The January 7 terrorist attack on the offices of the satirical newspaper “Charlie Hebdo” and the subsequent hostage-takings and murders stunned Europe and prompted the swift arrests of over two dozen suspected Muslim terrorists in Belgium, France, Germany and Greece. Two ISIS-affiliated terrorists were killed in Verviers, Belgium in a raid that thwarted an attack authorities deemed “hours away.” These events prompted media to raise questions you may have asked yourself:
Why would anyone commit such acts? Could the French government have prevented these 20 deaths by profiling and tracking the Kouachi brothers, Amedy Coulibaly and their accomplices? How do Muslim extremists become radicalized, i.e., how do they go from living normal lives to murdering innocent people in a manner calculated to evoke widespread terror? Why haven’t decades of counterterrorism efforts stopped the escalation and brutality of terrorist attacks, like the one in Paris and the January 3-7 Boko Haram massacre of possibly 2,000 Nigerian men, women and children?
And why, in light of these concerns, would the Obama Administration release five more terrorist detainees from Guantánamo Bay — Yemeni nationals who’d been captured in a raid on an Al Qaeda hideout in Pakistan — claiming that they no longer pose a threat to the West? Is it even possible to take the radical out of the terrorist (or the terrorist out of the radical) through “de-radicalization programs?”
Questions like these have been explored in tens of thousands of articles and books: Amazon lists 34,990 books on terrorism as of January 18. British terrorism expert Andrew Silke, PhD, estimates that a new book on terrorism is being published every six hours, and that’s just the books in English.
So you’d think we’d know everything there is to know about the “typical” terrorist profile, their motivations, their transformation into radicals, their entry into terror groups and the group’s dynamics, and, if they leave terrorism behind, their reasons for disengaging from the group. But unfortunately, most of the “answers” and explanations are either wrong or irrelevant (not “actionable,” i.e., useful for counterterrorism efforts) according to experts like Silke (“Research on Terrorism: Trends, Achievements and Failures”) and John Horgan, PhD (“The Psychology of Terrorism”), a University of Massachusetts (Lowell) professor and director of the Center for Terrorism and Security Studies.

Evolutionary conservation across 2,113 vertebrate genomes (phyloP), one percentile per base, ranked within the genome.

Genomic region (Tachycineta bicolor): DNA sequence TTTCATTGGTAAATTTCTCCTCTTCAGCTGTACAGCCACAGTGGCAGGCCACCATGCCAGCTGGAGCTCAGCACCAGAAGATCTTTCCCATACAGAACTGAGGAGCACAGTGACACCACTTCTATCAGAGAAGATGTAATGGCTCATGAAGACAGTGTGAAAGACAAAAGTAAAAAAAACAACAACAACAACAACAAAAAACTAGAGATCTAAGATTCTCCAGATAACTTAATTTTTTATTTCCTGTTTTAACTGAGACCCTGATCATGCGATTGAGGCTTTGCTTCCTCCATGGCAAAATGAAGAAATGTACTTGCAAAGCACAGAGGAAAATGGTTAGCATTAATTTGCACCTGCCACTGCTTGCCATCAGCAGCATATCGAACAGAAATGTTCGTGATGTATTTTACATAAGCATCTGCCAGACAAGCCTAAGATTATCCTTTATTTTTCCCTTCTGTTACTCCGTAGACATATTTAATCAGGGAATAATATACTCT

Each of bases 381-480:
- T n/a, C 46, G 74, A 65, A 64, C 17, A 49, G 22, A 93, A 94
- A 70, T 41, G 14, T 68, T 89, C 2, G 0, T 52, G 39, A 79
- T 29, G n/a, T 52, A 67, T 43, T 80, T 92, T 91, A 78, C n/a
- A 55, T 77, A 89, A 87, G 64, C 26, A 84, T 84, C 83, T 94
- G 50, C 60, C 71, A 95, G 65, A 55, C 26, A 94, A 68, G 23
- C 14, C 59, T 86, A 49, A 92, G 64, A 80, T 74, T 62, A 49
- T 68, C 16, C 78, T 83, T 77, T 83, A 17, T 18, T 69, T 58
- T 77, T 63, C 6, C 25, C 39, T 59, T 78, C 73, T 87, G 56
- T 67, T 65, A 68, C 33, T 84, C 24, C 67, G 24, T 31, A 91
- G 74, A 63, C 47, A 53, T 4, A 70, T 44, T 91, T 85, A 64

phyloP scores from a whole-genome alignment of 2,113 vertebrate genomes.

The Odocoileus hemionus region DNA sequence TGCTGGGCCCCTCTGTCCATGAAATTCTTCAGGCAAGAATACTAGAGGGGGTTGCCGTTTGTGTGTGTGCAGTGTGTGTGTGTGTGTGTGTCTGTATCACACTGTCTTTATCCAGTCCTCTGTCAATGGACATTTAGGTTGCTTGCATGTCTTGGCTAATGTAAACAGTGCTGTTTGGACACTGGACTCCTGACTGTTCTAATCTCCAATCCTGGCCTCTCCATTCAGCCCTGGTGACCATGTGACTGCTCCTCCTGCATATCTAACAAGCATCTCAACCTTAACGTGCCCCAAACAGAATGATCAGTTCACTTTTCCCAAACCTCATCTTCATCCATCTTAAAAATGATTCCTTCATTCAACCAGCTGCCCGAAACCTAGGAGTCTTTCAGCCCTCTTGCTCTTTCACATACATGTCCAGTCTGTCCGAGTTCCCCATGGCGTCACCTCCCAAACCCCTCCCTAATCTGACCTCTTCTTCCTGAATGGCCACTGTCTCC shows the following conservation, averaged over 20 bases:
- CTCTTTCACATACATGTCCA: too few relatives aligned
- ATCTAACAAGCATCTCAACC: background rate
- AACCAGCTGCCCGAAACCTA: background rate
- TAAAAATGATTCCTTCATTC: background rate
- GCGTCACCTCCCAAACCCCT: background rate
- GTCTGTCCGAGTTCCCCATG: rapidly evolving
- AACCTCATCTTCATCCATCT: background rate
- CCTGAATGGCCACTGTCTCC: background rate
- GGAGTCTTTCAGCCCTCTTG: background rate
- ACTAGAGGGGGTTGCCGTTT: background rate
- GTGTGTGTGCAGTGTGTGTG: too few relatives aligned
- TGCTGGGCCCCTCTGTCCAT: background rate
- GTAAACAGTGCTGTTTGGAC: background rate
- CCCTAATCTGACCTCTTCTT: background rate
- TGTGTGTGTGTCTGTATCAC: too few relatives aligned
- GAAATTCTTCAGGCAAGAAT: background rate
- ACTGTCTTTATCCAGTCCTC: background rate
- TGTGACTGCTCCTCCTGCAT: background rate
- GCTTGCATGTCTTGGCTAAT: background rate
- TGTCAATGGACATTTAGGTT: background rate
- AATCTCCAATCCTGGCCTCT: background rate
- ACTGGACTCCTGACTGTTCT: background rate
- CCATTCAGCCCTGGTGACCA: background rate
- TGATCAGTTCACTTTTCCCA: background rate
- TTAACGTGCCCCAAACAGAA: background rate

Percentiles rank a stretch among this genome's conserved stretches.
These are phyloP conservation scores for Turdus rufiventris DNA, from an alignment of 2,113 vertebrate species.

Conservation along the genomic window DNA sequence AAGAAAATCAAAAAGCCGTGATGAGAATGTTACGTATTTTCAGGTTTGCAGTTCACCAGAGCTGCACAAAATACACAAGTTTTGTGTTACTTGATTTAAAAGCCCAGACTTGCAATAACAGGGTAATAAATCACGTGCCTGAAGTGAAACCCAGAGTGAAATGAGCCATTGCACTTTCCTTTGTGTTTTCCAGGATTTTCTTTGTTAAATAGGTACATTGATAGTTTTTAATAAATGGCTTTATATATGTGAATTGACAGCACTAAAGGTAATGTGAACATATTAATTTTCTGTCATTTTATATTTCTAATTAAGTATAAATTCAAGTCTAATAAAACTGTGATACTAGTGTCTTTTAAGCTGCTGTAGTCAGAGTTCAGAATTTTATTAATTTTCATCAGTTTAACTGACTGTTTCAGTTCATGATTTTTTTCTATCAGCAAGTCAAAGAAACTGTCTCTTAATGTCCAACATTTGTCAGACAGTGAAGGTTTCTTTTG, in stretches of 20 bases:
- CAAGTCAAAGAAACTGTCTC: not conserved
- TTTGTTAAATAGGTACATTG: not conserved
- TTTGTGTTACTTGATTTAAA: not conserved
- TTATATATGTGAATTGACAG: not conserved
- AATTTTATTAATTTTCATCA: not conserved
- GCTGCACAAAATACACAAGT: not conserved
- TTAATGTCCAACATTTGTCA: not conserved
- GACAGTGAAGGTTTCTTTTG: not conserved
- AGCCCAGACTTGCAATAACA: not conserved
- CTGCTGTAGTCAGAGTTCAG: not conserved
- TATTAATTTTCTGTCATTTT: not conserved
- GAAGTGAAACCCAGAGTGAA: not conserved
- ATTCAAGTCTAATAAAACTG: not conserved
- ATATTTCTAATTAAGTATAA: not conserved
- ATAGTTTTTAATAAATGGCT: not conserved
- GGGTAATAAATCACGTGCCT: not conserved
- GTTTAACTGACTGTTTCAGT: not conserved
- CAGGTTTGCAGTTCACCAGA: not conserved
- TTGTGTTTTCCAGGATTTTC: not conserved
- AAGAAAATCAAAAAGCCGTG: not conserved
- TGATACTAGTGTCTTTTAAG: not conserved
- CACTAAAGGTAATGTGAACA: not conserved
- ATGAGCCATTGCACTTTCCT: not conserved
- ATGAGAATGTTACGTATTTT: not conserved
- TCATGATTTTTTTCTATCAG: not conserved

How can that be? A 1988 assessment of terrorism research by Alex Schmid and Albert Jongman explains:
They added: “there are probably few areas in the social science literature on which so much is written on the basis of so little research.” [They estimated that] “as much as 80 percent of the literature is not research-based in any rigorous sense; instead it is too often narrative, condemnatory, and prescriptive” (quoted in Chapter Two of “
Terrorism Informatics: Knowledge Management and Data Mining for Homeland Security,” authored by Dr. Silke).
Dr. Horgan agrees that the field of terrorism and radicalization is “still quite haphazard.”
We try to explain things before we understand what we’re looking at. … There are gaps in the field. We have little data but millions of theories. Metaphors abound.